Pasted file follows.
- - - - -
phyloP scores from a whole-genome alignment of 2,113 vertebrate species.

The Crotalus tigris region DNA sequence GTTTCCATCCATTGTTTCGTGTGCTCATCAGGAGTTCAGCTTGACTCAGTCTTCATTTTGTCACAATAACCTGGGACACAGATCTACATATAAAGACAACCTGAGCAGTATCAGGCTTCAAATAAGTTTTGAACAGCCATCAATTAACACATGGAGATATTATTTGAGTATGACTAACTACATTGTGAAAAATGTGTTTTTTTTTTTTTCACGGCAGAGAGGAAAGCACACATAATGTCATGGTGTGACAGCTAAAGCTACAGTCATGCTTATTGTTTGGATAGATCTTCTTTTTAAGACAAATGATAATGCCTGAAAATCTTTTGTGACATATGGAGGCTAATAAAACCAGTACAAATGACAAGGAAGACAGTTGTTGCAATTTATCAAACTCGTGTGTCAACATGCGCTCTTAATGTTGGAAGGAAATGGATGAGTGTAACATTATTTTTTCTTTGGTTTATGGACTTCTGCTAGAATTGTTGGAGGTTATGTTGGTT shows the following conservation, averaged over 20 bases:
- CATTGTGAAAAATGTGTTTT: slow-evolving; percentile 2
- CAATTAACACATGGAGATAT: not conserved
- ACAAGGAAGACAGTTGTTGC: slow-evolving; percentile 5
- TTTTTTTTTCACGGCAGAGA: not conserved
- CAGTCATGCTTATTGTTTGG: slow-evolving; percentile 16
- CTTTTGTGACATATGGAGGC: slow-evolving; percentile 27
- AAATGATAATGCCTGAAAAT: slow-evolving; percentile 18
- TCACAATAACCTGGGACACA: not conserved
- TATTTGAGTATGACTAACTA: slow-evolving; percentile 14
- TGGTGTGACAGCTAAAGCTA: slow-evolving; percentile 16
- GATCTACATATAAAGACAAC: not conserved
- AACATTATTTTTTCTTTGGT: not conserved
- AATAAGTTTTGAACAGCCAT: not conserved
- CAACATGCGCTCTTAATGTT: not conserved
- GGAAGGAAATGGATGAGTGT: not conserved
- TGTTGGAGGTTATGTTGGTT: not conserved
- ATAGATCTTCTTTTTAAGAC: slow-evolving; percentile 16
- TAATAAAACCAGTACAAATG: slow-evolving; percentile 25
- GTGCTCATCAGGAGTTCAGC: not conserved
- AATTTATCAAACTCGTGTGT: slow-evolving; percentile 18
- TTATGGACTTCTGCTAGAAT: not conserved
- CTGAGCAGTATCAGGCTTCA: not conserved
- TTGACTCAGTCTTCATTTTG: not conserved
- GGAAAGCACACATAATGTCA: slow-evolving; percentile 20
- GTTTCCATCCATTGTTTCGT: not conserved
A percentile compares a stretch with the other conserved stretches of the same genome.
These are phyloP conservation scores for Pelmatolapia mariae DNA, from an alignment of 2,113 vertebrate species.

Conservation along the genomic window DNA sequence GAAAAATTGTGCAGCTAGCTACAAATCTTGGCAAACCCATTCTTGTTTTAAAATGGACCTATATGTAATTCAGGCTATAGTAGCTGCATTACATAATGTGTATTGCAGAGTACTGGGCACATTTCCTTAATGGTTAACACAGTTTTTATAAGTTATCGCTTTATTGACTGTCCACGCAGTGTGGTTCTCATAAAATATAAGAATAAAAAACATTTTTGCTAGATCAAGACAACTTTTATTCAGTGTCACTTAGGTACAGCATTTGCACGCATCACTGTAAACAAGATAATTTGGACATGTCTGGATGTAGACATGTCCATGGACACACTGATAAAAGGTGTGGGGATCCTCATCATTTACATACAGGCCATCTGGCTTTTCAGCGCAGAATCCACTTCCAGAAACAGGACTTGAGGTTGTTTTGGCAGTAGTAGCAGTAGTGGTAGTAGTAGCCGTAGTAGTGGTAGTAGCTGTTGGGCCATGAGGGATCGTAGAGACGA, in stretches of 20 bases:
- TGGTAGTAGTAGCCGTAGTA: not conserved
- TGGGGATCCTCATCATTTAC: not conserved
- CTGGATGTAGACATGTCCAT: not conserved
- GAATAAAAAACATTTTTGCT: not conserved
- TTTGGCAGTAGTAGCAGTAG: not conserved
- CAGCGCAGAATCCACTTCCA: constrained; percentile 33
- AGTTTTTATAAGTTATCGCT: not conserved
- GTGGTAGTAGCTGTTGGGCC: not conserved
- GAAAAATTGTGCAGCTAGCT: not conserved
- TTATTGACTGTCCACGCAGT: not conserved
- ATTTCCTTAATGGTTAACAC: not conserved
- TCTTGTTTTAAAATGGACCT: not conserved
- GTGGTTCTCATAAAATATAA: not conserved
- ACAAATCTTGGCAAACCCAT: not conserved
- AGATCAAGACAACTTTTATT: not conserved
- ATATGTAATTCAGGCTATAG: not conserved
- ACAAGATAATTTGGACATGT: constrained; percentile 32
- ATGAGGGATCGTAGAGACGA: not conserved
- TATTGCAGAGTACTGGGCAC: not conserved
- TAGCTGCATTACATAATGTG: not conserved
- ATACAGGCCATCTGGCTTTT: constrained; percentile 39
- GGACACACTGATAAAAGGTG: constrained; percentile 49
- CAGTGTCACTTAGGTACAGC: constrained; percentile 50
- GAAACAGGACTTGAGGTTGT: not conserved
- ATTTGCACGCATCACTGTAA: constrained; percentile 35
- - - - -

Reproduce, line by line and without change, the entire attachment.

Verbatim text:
phyloP scores from a whole-genome alignment of 2,113 vertebrate species.

The Crotalus tigris region DNA sequence GTTTCCATCCATTGTTTCGTGTGCTCATCAGGAGTTCAGCTTGACTCAGTCTTCATTTTGTCACAATAACCTGGGACACAGATCTACATATAAAGACAACCTGAGCAGTATCAGGCTTCAAATAAGTTTTGAACAGCCATCAATTAACACATGGAGATATTATTTGAGTATGACTAACTACATTGTGAAAAATGTGTTTTTTTTTTTTTCACGGCAGAGAGGAAAGCACACATAATGTCATGGTGTGACAGCTAAAGCTACAGTCATGCTTATTGTTTGGATAGATCTTCTTTTTAAGACAAATGATAATGCCTGAAAATCTTTTGTGACATATGGAGGCTAATAAAACCAGTACAAATGACAAGGAAGACAGTTGTTGCAATTTATCAAACTCGTGTGTCAACATGCGCTCTTAATGTTGGAAGGAAATGGATGAGTGTAACATTATTTTTTCTTTGGTTTATGGACTTCTGCTAGAATTGTTGGAGGTTATGTTGGTT shows the following conservation, averaged over 20 bases:
- CATTGTGAAAAATGTGTTTT: slow-evolving; percentile 2
- CAATTAACACATGGAGATAT: not conserved
- ACAAGGAAGACAGTTGTTGC: slow-evolving; percentile 5
- TTTTTTTTTCACGGCAGAGA: not conserved
- CAGTCATGCTTATTGTTTGG: slow-evolving; percentile 16
- CTTTTGTGACATATGGAGGC: slow-evolving; percentile 27
- AAATGATAATGCCTGAAAAT: slow-evolving; percentile 18
- TCACAATAACCTGGGACACA: not conserved
- TATTTGAGTATGACTAACTA: slow-evolving; percentile 14
- TGGTGTGACAGCTAAAGCTA: slow-evolving; percentile 16
- GATCTACATATAAAGACAAC: not conserved
- AACATTATTTTTTCTTTGGT: not conserved
- AATAAGTTTTGAACAGCCAT: not conserved
- CAACATGCGCTCTTAATGTT: not conserved
- GGAAGGAAATGGATGAGTGT: not conserved
- TGTTGGAGGTTATGTTGGTT: not conserved
- ATAGATCTTCTTTTTAAGAC: slow-evolving; percentile 16
- TAATAAAACCAGTACAAATG: slow-evolving; percentile 25
- GTGCTCATCAGGAGTTCAGC: not conserved
- AATTTATCAAACTCGTGTGT: slow-evolving; percentile 18
- TTATGGACTTCTGCTAGAAT: not conserved
- CTGAGCAGTATCAGGCTTCA: not conserved
- TTGACTCAGTCTTCATTTTG: not conserved
- GGAAAGCACACATAATGTCA: slow-evolving; percentile 20
- GTTTCCATCCATTGTTTCGT: not conserved
A percentile compares a stretch with the other conserved stretches of the same genome.
These are phyloP conservation scores for Pelmatolapia mariae DNA, from an alignment of 2,113 vertebrate species.

Conservation along the genomic window DNA sequence GAAAAATTGTGCAGCTAGCTACAAATCTTGGCAAACCCATTCTTGTTTTAAAATGGACCTATATGTAATTCAGGCTATAGTAGCTGCATTACATAATGTGTATTGCAGAGTACTGGGCACATTTCCTTAATGGTTAACACAGTTTTTATAAGTTATCGCTTTATTGACTGTCCACGCAGTGTGGTTCTCATAAAATATAAGAATAAAAAACATTTTTGCTAGATCAAGACAACTTTTATTCAGTGTCACTTAGGTACAGCATTTGCACGCATCACTGTAAACAAGATAATTTGGACATGTCTGGATGTAGACATGTCCATGGACACACTGATAAAAGGTGTGGGGATCCTCATCATTTACATACAGGCCATCTGGCTTTTCAGCGCAGAATCCACTTCCAGAAACAGGACTTGAGGTTGTTTTGGCAGTAGTAGCAGTAGTGGTAGTAGTAGCCGTAGTAGTGGTAGTAGCTGTTGGGCCATGAGGGATCGTAGAGACGA, in stretches of 20 bases:
- TGGTAGTAGTAGCCGTAGTA: not conserved
- TGGGGATCCTCATCATTTAC: not conserved
- CTGGATGTAGACATGTCCAT: not conserved
- GAATAAAAAACATTTTTGCT: not conserved
- TTTGGCAGTAGTAGCAGTAG: not conserved
- CAGCGCAGAATCCACTTCCA: constrained; percentile 33
- AGTTTTTATAAGTTATCGCT: not conserved
- GTGGTAGTAGCTGTTGGGCC: not conserved
- GAAAAATTGTGCAGCTAGCT: not conserved
- TTATTGACTGTCCACGCAGT: not conserved
- ATTTCCTTAATGGTTAACAC: not conserved
- TCTTGTTTTAAAATGGACCT: not conserved
- GTGGTTCTCATAAAATATAA: not conserved
- ACAAATCTTGGCAAACCCAT: not conserved
- AGATCAAGACAACTTTTATT: not conserved
- ATATGTAATTCAGGCTATAG: not conserved
- ACAAGATAATTTGGACATGT: constrained; percentile 32
- ATGAGGGATCGTAGAGACGA: not conserved
- TATTGCAGAGTACTGGGCAC: not conserved
- TAGCTGCATTACATAATGTG: not conserved
- ATACAGGCCATCTGGCTTTT: constrained; percentile 39
- GGACACACTGATAAAAGGTG: constrained; percentile 49
- CAGTGTCACTTAGGTACAGC: constrained; percentile 50
- GAAACAGGACTTGAGGTTGT: not conserved
- ATTTGCACGCATCACTGTAA: constrained; percentile 35